Rhabdomyolysis

What is Rhabdo?

A worker holds his leg in pain after a fall, a construction worker wipes sweat off his brow in the sun, and a woman lifts a heavy barbell at the gym.

Rhabdo can occur anytime muscle is damaged, whether it’s from an accident, heat, overuse, or other cause.

Rhabdo is the breakdown of damaged muscle which results in the release of muscle cell contents into the blood. The proteins and electrolytes released into the blood can cause organ damage. Rhabdo can occur anytime muscle is damaged or killed. In the workplace, risk factors can include heat exposure, physical exertion or overuse, and direct trauma (e.g., crush injury from a fall).

Potential Problems due to Rhabdo

Rhabdo can cause many problems, including:

  • Kidney damage or kidney failure
  • Dangerous heart rhythms (arrhythmias)
  • Seizures
  • Nausea and vomiting
  • Permanent disability
  • Death 

Muscle damage can also cause a medical condition called compartment syndrome:

  • A compartment is a group of muscles that are bound together by a thin, fibrous sheath or covering.
  • If a muscle inside the sheath is injured and swells, the pressure inside the sheath can rise since the sheath cannot stretch very far.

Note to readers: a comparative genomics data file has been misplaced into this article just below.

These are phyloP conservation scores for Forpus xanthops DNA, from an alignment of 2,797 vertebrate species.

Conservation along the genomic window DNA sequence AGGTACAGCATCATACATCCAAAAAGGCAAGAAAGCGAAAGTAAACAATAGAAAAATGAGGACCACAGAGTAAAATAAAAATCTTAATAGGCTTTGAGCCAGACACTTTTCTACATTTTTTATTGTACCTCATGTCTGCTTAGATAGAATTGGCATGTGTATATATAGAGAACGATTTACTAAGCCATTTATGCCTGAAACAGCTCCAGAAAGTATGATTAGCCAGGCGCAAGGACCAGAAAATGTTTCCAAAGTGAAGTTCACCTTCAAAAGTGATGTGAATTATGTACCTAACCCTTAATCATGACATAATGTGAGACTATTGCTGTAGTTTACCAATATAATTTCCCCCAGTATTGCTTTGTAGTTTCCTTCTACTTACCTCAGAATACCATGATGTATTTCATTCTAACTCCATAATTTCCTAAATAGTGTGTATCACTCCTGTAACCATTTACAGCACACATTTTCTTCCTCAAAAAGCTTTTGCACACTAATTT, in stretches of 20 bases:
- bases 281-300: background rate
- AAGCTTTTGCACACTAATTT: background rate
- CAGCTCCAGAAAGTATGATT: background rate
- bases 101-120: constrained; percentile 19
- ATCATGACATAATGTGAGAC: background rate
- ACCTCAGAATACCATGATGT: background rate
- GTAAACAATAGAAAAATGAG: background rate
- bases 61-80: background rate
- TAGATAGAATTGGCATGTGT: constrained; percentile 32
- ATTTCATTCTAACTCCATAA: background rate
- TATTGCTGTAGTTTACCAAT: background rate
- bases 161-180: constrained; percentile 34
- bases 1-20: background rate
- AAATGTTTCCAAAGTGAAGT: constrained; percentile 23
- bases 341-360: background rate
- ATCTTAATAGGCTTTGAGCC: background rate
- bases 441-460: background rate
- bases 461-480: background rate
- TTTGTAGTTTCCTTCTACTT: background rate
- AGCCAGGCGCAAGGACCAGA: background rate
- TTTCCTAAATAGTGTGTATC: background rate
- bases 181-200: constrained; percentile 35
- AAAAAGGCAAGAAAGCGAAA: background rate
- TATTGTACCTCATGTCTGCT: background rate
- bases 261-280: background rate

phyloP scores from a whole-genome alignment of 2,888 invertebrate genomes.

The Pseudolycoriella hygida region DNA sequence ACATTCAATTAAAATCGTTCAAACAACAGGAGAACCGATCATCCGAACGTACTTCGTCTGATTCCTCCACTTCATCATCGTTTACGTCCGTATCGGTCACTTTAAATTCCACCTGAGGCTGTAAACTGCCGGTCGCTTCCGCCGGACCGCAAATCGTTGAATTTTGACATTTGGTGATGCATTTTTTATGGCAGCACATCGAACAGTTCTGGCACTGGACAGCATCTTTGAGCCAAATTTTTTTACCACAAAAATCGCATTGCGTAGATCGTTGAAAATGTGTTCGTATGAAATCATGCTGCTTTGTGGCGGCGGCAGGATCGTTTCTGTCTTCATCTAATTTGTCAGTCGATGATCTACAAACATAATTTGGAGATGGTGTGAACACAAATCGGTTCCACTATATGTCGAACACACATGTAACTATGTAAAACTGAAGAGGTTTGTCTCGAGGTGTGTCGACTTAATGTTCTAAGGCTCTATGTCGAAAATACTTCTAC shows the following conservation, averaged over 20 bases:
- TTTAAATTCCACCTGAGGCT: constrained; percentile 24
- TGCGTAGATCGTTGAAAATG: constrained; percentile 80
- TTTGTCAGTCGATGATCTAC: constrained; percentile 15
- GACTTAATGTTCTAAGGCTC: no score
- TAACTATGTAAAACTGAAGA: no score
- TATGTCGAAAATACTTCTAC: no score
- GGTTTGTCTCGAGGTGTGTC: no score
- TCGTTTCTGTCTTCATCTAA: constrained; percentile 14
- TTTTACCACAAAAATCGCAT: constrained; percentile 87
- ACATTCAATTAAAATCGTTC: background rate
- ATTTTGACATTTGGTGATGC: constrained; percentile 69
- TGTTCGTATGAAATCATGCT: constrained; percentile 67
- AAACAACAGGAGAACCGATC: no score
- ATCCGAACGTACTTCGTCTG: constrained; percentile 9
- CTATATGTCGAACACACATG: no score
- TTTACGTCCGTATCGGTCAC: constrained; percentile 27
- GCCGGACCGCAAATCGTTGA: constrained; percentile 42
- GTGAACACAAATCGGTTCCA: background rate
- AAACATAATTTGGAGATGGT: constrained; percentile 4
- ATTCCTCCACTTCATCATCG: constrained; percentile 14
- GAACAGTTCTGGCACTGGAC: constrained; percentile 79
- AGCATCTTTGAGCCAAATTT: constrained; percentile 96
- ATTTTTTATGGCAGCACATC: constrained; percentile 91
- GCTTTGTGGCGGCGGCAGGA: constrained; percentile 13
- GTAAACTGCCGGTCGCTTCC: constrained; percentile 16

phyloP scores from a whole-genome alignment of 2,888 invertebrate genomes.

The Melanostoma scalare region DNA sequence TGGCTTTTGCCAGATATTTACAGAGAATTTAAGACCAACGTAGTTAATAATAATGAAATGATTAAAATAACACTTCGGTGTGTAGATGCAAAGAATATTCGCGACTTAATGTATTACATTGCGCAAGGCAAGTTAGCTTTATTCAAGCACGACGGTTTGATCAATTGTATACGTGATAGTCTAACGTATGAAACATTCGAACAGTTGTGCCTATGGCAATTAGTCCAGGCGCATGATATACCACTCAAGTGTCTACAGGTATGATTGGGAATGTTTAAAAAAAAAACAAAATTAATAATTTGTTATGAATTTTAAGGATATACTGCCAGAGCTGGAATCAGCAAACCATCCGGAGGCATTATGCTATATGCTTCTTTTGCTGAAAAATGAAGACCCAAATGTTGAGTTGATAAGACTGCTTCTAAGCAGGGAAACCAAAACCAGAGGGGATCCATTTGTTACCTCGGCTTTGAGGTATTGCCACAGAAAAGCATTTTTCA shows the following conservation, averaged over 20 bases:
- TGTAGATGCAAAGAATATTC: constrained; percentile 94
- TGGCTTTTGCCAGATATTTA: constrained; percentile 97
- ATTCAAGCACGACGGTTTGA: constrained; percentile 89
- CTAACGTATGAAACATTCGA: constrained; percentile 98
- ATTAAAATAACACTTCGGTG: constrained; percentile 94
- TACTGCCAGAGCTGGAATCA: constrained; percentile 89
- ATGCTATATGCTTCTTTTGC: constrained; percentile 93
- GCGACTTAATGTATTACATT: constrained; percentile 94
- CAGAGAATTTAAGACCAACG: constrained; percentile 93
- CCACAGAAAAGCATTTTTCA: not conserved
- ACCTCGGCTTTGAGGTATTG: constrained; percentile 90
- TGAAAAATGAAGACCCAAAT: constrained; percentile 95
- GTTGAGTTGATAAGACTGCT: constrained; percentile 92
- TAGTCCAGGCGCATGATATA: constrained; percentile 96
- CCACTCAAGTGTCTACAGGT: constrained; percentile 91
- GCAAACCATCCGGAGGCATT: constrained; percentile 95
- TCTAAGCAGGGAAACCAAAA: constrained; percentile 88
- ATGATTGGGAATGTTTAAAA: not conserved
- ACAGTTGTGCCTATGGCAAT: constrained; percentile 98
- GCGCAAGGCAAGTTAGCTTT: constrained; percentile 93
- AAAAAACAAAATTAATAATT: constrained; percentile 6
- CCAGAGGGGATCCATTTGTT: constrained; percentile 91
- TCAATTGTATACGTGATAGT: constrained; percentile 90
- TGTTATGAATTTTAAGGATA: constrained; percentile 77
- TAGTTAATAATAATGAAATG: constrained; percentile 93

• High pressure inside the sheath can prevent blood from entering to feed the muscles inside.
  • When muscles inside the compartment aren’t getting enough blood, they die. This is called compartment syndrome.
  • While not common, if untreated or not treated quickly enough, compartment syndrome can lead to permanent disability as the body cannot replace dead muscle.

Many of these problems can be prevented with early recognition and treatment!

Worker outside drinking water.

Dehydration doesn’t cause rhabdo but dehydration can make it worse. Dehydration impairs the body’s ability to get rid of the muscle proteins and electrolytes that are released into the body when the muscle is damaged.

Page last reviewed: April 22, 2019